Four hours later we landed in Beirut. We breezed through immigration, which was a nightmare last time, and they didn’t check any of our bags at customs. We were picked up by an old friend and taken to the apartment of our team leaders, Pierre & Gigi. Davey promptly laid down in his car seat and fell asleep having not eaten or drank well for the previous four days only to wake up at 2 AM, crawl into bed with us, and throw up everything in his stomach. He spent the next day screaming as four new teeth came in, and he continued to throw up two more times at various places in Pierre & Gigi’s home every time we put anything in his body. He woke up the next morning and we gave him water on the couch on which he promptly vomited. I then declared that it didn’t matter if we had nothing in our new apartment except a mattress we were going to move in that day and he could throw up all over the house all he wants. So we began to load all of our belongings into Pierre’s car when He said, “I still can’t believe you carried all of this through the cobblestone streets of Rome for an hour at 1 in the morning looking for your hotel.” “It was probably the worst day of our lives,” I replied. He responded, “May it remain so.” Needless to say, it didn’t remain that way.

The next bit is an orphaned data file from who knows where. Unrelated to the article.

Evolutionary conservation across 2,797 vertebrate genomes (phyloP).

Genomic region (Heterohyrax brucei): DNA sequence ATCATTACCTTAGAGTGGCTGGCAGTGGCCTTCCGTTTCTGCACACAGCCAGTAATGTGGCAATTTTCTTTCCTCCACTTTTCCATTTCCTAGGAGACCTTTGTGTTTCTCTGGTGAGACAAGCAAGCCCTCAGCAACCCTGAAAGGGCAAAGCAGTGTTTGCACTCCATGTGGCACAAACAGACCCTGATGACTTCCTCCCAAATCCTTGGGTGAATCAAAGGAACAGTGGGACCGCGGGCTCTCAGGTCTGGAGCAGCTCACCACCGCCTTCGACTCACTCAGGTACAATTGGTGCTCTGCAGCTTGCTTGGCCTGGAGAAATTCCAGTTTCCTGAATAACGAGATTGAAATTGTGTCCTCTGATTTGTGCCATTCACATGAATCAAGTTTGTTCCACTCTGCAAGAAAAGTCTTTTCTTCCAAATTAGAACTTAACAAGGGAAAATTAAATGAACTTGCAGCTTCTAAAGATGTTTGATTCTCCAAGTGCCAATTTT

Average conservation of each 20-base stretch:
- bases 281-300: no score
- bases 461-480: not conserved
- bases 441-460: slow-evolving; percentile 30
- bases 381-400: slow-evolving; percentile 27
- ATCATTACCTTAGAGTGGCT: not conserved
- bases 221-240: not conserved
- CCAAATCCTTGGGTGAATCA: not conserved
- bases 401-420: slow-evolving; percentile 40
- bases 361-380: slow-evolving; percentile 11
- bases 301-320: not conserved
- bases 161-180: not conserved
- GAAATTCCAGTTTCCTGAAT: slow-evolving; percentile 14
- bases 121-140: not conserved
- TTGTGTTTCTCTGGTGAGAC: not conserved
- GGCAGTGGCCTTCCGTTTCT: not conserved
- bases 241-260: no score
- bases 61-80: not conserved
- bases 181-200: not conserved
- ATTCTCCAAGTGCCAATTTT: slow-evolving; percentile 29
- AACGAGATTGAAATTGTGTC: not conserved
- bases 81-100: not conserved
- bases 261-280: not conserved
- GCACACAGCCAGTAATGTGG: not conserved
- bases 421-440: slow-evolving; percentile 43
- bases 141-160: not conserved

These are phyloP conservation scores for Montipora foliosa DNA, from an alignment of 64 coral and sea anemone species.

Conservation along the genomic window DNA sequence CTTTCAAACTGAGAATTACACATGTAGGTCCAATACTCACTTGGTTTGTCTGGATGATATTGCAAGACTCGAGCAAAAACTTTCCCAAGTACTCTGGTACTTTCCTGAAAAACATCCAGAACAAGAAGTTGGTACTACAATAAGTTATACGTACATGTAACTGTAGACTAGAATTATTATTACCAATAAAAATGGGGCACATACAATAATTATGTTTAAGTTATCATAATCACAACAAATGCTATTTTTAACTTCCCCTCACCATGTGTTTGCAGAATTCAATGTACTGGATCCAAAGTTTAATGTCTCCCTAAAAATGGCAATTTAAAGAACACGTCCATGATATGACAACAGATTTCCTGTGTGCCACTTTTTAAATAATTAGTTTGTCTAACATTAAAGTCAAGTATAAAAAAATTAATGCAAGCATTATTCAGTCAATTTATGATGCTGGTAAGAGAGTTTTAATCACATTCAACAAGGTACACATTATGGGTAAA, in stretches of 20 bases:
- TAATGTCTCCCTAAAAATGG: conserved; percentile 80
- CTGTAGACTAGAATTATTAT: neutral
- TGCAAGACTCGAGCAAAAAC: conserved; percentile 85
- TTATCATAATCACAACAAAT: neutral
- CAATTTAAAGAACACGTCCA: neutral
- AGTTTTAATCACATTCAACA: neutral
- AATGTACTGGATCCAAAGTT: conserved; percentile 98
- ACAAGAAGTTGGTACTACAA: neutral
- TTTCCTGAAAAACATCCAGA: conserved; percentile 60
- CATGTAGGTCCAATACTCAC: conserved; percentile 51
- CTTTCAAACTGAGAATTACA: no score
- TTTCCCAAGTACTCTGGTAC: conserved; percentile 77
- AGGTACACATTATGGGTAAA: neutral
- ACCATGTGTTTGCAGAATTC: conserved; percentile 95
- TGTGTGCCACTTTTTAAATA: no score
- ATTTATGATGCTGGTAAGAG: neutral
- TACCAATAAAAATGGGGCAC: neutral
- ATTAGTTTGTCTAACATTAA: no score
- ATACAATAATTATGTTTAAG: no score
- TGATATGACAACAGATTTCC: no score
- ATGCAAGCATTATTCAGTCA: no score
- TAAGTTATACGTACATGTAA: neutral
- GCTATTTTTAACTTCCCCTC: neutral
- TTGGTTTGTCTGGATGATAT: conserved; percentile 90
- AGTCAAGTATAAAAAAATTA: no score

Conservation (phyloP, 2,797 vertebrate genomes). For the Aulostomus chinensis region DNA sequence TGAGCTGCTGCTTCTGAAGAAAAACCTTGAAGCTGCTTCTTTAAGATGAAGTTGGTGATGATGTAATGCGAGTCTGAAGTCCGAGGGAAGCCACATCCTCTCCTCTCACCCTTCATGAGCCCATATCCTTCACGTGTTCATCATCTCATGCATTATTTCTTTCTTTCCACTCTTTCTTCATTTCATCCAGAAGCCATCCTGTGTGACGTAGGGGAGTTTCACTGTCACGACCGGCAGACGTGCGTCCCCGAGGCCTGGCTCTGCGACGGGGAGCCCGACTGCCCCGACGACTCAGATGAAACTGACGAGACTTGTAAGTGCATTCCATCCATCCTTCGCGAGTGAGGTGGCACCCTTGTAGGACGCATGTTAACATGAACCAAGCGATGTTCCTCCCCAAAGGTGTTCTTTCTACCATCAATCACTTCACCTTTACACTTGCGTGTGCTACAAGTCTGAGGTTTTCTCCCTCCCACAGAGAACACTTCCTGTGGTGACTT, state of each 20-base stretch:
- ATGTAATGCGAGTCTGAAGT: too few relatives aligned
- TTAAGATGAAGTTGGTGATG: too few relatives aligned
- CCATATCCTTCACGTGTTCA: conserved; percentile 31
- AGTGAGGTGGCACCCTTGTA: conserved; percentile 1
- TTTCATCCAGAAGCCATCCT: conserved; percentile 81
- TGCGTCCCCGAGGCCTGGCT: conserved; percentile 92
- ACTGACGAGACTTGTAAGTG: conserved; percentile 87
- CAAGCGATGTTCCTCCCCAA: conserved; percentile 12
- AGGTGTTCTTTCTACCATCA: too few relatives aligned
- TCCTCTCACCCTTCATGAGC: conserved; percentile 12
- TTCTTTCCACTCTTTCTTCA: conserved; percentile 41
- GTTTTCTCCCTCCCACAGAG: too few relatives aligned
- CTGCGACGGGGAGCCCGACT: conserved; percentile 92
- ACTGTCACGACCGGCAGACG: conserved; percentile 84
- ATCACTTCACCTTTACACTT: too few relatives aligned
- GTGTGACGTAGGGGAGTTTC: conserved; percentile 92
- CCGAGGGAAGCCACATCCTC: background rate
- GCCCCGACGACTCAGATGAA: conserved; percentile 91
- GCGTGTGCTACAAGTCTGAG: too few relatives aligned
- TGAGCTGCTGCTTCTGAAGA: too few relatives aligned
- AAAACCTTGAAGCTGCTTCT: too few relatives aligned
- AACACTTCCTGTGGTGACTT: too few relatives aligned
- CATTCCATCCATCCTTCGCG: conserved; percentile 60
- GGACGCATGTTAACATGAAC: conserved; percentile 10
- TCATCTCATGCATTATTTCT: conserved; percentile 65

We unloaded our bags at our apartment that only housed a 100 cm mattress for Davey and went together to buy us a mattress downtown. We put Davey on my shoulders and were joking around when Davey asked for water. Having thrown up everything for the past two days we asked him to wait until we left the store and then 30 seconds later I was holding onto his legs as he fell limp down my back. We immediately picked him up but he was unresponsive. His eyes rolled back in his head and he began to foam at the mouth. His arms tensed and shook and then went limp. I ran outside and sat on the ground with him in my arms yelling and shaking him with no response and no breathing. A worker at the mattress store screamed for me to come with him. I jumped in the car with him as he drove like a maniac through the streets of Beirut towards the nearest hospital. All he could tell me in English was, “give him breath.” I began to perform CPR on Davey whose lips had turned blue and was completely limp. After two minutes of screaming, praying, and compressions Davey woke up. The color returned to his lips and he began breathing again, but he was still unconscious as we pulled up to the hospital. They took him in and took his vitals which had begun to return to normal right before making us leave to go to a hospital with a pediatric unit. We drove continuing to pray until Davey began to cry. The sound which had been a source of stress so many times before became the sound of life that brought tears to our eyes. We brought him in to the emergency room where they performed a CAT scan and took blood work before hooking him up to an IV. Six hours later he was diagnosed as having experienced a seizure brought on by extreme dehydration compounded by every other stress experienced in the previous five days. He was released that day and we took him home and cried for the rest of the night as he slept quietly between us. He has made a full recovery.